‘Project Management tools’ (hereinafter, ‘PM tools’) have been focused on management of individual projects, and the extent of ‘rollups’ was very limited. Furthermore, these PM tools did not provide details at the right level. Most of these PM tools provided a narrow view of how to manage projects. In addition, the PM tools offered no concrete solutions in process, method, or tool in order to support an ‘integrated’ Project Management (PM) that does not also require centralized management. In addition, these PM tools existed to support large scale integrated development and required one or more dedicated resources (e.g., specialized project managers at a minimum) whose sole job was to manage the inputs and outputs to the PM tools. This was not extensible in the field. These PM tools also required a very high level of expertise to use effectively, which is a ‘show-stopper’ given the shortage of experienced staff and the younger, less experienced field personnel.

Accordingly, a ‘new and novel Project Management System’ is needed.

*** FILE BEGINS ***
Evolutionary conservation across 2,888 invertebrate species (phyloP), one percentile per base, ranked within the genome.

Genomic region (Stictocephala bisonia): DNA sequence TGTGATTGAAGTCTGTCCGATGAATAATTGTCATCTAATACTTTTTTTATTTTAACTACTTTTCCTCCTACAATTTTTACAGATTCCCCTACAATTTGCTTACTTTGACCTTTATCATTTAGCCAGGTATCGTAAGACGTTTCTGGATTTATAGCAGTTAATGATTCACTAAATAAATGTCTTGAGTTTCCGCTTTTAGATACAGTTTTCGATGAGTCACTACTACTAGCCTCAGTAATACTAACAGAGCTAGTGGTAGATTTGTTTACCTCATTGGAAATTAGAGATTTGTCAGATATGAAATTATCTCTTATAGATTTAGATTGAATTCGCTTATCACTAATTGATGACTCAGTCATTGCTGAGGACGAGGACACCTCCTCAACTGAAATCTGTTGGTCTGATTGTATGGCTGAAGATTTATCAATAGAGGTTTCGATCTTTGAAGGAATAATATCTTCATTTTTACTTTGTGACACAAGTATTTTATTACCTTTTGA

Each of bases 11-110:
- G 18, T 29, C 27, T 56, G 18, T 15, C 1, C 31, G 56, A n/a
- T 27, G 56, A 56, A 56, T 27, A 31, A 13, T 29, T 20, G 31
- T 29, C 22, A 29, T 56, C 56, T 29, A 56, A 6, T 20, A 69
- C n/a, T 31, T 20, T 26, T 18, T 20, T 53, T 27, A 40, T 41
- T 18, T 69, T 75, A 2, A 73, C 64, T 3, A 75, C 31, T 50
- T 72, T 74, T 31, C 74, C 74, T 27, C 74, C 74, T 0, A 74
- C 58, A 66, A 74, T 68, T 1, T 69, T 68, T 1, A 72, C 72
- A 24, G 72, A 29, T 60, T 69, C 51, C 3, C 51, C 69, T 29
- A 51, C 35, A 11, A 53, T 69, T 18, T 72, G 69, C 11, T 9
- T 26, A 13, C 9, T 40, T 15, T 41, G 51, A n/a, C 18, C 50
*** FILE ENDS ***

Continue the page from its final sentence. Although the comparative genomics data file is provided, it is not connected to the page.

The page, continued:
As a result, in FIGS. 3, 4, and 6 through 34, a ‘new and novel Project Management System (PMS)’ is disclosed in this specification. The ‘new and novel Project Management System (PMS)’ of FIG. 3 includes the ‘Project Management System software’ 412 of FIG. 4, and, when the ‘Project Management System software’ 412 is executed by processor 402 of FIG. 4, a set of novel ‘output displays’ are generated that are adapted to be utilized by the field personnel. The ‘Project Management System’ of FIGS. 3 and 4 will support the field personnel by: planning and managing projects of various sizes and types, in an integrated and intuitive manner, and facilitating collaboration among the project team as well as among a larger organization. The ‘Project Management System (PMS)’ disclosed in this specification is: (1) ‘Adaptable to a wide range of projects’, including turnkey drilling, gain-share production, completions segment tender development, and Engineer Trainee tracking applications, (2) ‘Scalable to fit every type of project’, wherein the PMS can be used in drilling projects ranging from 1-rig to 12-rig operations as well as in multi-year production projects (1 to 15 years), (3) ‘Has a very short learning curve’ where the framework and processes permit effective use of the system by new or junior field staff enabling them to be as proficient as more senior project managers is less time, and the system does not require specialized training in order to be used effectively, (4) ‘Supports consistent work practices’ through the use of ‘templates’ of various types which encapsulate knowledge and experience, the PMS disclosed herein enabling consistent, and therefore more reliable, project plans and communications/reporting mechanisms to be deployed and maintained in the field, and (5) ‘Provides better visibility into operations at all levels’, where ‘Line-of-Sight (LOS)’ views provide ‘just the right’ kind of information to users in order to enable the users to plan, manage, and report their specific work effectively. The PMS of FIGS. 3, 4, and 6 through 37 disclosed herein, through the use of ‘templates’ and ‘supporting components’, keeps the overall project information ‘integrated’ and shields the user from unnecessary information. The ‘Project Management System (PMS)’ disclosed in this specification will model project plans largely through the use of ‘templates’, where the ‘templates’ typically model ‘deliverables’ or ‘elements’ of the oil field projects, such as ‘candidate well selections’ or a ‘particular well to be drilled’. The ‘templates’ of the PMS disclosed herein include a built-in ‘intelligence’ which helps the users to manage more complex project plans with simplicity and greater consistency of results.